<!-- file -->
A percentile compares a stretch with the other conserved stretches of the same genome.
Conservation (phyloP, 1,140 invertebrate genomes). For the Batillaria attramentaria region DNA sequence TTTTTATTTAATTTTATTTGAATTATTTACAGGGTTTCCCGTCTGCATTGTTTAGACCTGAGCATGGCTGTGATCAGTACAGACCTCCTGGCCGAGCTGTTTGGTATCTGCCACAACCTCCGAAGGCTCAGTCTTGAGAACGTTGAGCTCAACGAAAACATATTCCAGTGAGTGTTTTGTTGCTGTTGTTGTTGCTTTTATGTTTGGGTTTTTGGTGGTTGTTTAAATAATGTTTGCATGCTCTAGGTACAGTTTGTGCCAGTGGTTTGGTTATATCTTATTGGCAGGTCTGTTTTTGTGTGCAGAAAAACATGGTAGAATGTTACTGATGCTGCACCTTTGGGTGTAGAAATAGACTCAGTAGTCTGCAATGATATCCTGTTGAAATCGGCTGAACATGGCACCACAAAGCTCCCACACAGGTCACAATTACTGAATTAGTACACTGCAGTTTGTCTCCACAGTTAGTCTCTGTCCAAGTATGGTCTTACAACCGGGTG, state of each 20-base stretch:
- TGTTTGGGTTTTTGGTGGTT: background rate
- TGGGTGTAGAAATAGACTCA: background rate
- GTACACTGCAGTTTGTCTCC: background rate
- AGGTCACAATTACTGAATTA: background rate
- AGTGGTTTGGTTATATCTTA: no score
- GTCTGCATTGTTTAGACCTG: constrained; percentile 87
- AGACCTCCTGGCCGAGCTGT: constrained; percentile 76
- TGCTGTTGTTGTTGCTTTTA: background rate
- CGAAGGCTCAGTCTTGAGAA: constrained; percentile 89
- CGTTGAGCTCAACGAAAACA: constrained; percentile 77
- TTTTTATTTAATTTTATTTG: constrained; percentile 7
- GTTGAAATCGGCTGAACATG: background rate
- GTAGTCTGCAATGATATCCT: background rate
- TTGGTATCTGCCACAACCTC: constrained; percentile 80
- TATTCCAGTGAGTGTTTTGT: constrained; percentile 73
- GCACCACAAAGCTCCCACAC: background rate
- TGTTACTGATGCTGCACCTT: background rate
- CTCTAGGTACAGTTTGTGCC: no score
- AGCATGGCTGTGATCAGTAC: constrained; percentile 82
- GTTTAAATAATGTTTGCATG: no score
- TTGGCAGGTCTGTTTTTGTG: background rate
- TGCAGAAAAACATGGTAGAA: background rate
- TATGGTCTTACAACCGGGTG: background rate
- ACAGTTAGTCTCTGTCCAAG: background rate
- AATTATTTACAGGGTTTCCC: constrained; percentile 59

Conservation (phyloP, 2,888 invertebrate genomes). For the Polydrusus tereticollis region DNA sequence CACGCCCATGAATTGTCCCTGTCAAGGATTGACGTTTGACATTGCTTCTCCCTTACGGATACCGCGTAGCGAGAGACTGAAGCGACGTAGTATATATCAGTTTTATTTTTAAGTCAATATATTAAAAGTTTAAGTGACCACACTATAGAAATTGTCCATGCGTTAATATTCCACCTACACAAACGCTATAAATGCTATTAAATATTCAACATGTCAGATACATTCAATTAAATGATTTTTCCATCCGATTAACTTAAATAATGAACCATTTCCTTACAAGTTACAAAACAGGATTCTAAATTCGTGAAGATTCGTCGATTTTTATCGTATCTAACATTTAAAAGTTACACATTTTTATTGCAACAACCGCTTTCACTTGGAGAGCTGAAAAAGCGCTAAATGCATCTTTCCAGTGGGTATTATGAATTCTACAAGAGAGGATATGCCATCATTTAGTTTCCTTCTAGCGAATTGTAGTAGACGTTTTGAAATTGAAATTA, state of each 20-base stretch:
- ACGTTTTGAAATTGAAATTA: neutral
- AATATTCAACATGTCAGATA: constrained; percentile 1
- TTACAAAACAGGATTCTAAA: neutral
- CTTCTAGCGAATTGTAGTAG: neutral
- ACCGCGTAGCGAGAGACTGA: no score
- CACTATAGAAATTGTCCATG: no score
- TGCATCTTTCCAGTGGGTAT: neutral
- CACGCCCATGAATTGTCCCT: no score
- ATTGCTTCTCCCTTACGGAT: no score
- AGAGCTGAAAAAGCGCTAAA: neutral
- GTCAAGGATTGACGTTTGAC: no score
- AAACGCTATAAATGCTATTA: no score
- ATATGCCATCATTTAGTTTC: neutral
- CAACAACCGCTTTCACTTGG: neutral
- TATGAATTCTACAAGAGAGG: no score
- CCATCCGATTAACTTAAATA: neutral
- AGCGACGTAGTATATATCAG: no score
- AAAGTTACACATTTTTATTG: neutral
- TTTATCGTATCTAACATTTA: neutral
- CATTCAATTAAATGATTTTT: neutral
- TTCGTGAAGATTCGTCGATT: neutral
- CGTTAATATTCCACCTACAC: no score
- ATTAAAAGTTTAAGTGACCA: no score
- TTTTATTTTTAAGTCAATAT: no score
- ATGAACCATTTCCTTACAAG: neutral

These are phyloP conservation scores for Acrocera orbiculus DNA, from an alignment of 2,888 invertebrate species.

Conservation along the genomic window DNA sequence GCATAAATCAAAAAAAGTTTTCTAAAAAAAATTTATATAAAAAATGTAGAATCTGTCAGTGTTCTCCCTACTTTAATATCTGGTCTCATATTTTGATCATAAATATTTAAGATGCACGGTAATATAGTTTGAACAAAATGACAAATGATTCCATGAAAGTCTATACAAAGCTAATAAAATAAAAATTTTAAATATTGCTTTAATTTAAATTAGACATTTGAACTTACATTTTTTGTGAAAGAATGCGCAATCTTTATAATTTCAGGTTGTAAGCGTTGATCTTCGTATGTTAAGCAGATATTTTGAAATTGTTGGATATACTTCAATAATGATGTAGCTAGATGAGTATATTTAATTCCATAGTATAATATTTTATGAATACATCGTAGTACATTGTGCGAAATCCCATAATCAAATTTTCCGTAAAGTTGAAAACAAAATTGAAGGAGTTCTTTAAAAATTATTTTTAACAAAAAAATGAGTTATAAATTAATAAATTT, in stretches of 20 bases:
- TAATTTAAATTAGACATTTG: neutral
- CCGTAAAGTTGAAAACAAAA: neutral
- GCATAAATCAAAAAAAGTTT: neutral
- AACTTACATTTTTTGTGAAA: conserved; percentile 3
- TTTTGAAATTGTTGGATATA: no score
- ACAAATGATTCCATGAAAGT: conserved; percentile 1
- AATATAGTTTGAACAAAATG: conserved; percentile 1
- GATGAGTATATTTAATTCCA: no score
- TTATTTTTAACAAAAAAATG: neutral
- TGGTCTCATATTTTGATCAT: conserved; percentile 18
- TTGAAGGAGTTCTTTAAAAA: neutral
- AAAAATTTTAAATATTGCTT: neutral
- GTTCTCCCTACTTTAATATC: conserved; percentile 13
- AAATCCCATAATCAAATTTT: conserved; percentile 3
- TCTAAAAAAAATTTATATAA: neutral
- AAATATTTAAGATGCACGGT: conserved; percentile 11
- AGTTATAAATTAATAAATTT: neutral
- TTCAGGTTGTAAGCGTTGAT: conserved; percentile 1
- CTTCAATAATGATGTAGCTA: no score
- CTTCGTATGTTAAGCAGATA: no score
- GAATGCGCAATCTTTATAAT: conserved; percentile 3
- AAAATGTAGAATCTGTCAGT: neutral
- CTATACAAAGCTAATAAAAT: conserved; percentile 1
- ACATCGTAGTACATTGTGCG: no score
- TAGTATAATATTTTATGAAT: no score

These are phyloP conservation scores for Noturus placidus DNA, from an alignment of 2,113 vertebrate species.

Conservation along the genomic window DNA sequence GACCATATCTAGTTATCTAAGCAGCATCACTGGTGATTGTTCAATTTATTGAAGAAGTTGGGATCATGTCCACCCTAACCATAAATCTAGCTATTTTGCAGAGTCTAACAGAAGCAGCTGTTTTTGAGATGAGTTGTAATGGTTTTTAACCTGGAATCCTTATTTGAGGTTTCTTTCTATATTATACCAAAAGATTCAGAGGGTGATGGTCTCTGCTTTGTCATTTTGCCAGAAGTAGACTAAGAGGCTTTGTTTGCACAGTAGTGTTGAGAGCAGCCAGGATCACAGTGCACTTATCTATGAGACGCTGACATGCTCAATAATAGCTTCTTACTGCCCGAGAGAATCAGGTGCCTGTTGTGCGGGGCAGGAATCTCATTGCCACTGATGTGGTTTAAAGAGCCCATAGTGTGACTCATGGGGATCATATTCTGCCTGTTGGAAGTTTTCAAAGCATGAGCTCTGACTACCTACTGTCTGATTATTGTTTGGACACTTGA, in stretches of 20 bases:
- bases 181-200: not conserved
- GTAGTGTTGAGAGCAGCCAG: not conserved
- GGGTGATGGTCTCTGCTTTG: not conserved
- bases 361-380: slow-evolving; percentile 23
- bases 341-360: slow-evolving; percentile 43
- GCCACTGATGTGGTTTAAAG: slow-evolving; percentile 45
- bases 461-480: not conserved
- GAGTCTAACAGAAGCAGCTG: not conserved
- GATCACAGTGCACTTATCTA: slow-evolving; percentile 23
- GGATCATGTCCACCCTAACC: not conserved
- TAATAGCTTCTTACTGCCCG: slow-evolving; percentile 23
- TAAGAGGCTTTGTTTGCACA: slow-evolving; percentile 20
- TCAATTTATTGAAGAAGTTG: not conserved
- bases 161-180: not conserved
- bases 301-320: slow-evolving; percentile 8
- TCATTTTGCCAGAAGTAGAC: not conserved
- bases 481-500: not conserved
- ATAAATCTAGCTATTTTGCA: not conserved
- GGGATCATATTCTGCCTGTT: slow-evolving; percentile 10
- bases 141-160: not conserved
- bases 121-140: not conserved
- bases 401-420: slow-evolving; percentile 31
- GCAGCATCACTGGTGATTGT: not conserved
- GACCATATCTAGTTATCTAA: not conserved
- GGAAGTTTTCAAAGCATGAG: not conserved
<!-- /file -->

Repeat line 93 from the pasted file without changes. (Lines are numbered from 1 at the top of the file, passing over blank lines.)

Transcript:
- TAATAGCTTCTTACTGCCCG: slow-evolving; percentile 23